Various folks have already gone round on this subject, but I think it's worth saying something further about the way figures like Mark Levin, Mark Steyn, Victor Davis Hanson and others have responded to those right-of-center pundits who have harshly criticized the McCain-Palin ticket and/or the GOP in general lately. I think this Hanson line is worth quoting:
... with Obama now with an 6-8 point lead, some in the DC/NY corridor these last three weeks figure it's time now to jump on, or at least sort of jump, since the train they think is leaving the station and there might be still be some space at the dinner table on the caboose. They also believe as intellectuals that the similarly astute Obamians may on occasion inspire, or admire them as the like-minded who cultivate the life of the mind-in contrast to the "cancer" Sarah Palin, who, with her husband Todd, could hardly discuss Proust with them or could offer little if any sophisticated table-talk other than the chokes on shotguns or optimum RPMs on snow-machines.
I've always found the class-war element in inter-pundit sniping a little bizarre: Whether it's the netroots types hating on center-left columnists, or paleocons whining about how neocons get invited to all the cool parties, or Hanson's peculiar vision of David Brooks and Barack Obama chatting about Proust on the Acela (or something like that), it usually seems to involve the implication that successful newspaper columnists or think tank fellows live the lives of Hollywood starlets - or maybe Gilded-Age robber barons, maybe. (My favorite example in this vein: Daniel McCarthy capping off a blog post on paleocon successes by writing, "that sound you hear is Bill Kristol choking on his foie gras... ")
But leaving that issue aside, I think it's worth taking Hanson's larger point seriously. There is unquestionably a sense in which center-right scriveners who work for institutions more liberal than they (or merely exist in a climate more liberal than they) have both personal and professional incentives to criticize their own side as often as they do the other one, and to advance arguments and strike attitudes that drive more committed partisans up the wall. I'm flattered that Julian Sanchez's list of conservative writers in this position includes David Brooks and, well, me, but I think it's pretty easy to come up with a longer tally - it would include everyone from Rod Dreher (one of the very few explicitly-conservative writers at Beliefnet and the Dallas Morning News, I believe) to Christopher Buckley (Forbes FYI editor, New Yorker contributor, and now Daily Beast blogger) to various other (Peggy Noonan, Tucker Carlson, Joe Scarborough, etc.) with one foot in the right-wing intelligentsia and one foot in the MSM. Not coincidentally, this list happens to overlap in many cases with a list of right-of-center pundits who have been highly critical of the McCain campaign and the GOP recently. And while I'm sure that these writers and talkers are striving for objectivity in all things and at all times, I'm also acutely aware, from my own experience, of the way that peer effects - the desire to be perceived as the "reasonable conservative" by friends and peers, the positive reinforcement from liberal readers, etc. - can subtly influence the topics one chooses to write about and the tone one chooses to take. It's not a matter of wanting a seat at the table in the Obama Administration, or anything absurd like that; it's just a matter of being aware of your audience, and wanting to be taken seriously by people who don't necessarily share your views, but who exert a significant influence over your professional success even so.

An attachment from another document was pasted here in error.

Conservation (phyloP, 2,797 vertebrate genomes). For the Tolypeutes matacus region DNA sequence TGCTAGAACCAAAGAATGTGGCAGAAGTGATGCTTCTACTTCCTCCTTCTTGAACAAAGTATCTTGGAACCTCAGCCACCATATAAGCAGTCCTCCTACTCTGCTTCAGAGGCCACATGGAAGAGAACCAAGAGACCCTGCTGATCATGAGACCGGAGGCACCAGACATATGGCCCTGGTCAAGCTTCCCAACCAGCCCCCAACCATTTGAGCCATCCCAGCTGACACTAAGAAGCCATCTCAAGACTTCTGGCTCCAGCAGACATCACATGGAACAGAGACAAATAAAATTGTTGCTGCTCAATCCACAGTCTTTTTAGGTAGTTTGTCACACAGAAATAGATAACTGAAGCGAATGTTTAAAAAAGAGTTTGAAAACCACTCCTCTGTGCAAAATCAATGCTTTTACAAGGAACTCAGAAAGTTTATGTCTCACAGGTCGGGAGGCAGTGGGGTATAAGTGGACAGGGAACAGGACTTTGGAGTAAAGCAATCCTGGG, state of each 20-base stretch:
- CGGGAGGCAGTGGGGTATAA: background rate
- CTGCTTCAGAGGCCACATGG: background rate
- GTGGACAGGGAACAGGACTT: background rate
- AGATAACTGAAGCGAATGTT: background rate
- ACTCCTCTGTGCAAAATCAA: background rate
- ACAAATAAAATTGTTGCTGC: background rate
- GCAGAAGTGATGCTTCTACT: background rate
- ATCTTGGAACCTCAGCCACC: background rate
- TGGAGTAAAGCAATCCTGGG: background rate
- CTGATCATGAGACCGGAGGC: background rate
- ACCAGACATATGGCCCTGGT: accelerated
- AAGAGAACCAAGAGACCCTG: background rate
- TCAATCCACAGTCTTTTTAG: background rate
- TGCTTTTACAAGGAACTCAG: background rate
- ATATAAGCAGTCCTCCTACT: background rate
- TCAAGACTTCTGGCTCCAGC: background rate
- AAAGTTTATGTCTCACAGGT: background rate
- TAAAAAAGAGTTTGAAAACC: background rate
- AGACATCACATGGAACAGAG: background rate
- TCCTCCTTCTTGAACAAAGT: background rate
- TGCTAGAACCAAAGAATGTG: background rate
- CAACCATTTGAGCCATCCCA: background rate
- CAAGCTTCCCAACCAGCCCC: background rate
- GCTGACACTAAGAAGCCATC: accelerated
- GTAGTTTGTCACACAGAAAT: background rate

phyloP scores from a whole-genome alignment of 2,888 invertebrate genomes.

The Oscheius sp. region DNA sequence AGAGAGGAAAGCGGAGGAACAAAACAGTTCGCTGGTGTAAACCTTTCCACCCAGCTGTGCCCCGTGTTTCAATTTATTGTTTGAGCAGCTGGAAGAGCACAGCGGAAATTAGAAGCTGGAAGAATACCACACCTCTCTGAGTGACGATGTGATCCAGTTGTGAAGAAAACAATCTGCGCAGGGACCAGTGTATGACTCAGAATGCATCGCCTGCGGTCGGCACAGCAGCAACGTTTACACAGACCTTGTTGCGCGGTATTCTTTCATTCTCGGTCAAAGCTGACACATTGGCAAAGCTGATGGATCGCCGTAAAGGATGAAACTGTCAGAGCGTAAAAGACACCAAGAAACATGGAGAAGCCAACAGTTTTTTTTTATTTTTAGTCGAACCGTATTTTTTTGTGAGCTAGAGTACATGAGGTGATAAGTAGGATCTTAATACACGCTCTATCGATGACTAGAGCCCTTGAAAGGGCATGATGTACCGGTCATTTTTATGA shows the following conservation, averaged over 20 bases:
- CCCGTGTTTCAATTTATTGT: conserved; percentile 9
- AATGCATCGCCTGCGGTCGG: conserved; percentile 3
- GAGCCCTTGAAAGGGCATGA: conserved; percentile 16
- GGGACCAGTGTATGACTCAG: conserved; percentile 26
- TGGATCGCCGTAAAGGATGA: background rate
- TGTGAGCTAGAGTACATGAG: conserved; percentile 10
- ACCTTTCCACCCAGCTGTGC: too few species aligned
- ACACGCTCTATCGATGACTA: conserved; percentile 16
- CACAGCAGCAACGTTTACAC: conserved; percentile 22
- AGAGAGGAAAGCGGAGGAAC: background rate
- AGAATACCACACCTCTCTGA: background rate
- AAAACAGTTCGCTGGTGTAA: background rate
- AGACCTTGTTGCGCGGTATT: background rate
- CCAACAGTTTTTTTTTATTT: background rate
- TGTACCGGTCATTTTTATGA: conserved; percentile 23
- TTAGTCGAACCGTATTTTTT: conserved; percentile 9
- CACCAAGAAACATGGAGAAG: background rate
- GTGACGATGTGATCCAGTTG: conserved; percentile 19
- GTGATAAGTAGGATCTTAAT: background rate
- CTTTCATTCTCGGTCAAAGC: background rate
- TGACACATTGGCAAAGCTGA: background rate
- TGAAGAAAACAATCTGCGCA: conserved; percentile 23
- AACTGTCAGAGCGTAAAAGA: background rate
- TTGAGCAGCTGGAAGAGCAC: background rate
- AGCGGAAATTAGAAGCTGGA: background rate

Now of course similar incentives are also at work for people who make their living writing and talking to a more partisan audience: If you run, say, a right-wing talk radio show, or work for an explicitly conservative magazine, stoking partisan fervor is almost always in your professional interest - and if you're going to accuse David Brooks of pandering to his liberal audience, what would you say about a Levin or a Limbaugh? But I want to make a different point. Suppose that you accept the most cynical account of, say, Peggy Noonan's uncertainty about whom to vote for in this election, or Christopher Buckley's Obama endorsement - that they're just craven, self-interested bandwagon jumpers who want to keep getting invited to all those swanky cocktail parties I keep hearing about. Suppose that you regard every right-of-center writer - or single-issue fellow traveler with the Bush Republicans, in the case of Christopher Hitchens - who's publicly hurled brickbats at the McCain campaign as a quisling and a coward, a stooge for liberalism and a rat fleeing a fast-sinking ship. In such circumstances, what's the best course of action - denouncing the rats, or trying to figure out why the hell the ship is sinking? Even if Brooks and Noonan and Buckley and Dreher and Kathleen Parker and David Frum and Heather Mac Donald and Bruce Bartlett and George Will and on and on - note the ideological diversity in the ranks of conservatives who aren't Helping The Team these days - are all just snobs and careerists who quit or cavil or cover their asses when the going gets tough and their "seat at the table" is threatened, an American conservative movement that consists entirely of those pundits with the rock-hard testicular fortitude required to never take sides against the family seems like a pretty small tent at this point. And if I were Hanson or Levin or Steyn I'd be devoting a little less time to ritual denunciations of heretics and RINOs, and at least a little more time to figuring out how to build the sort of ship that will make the rats of the DC/NY corridor want to scramble back on board, however much it makes you sick to have them back. Who knows? It might just be the sort of ship that swing-state voters will want to climb on board as well.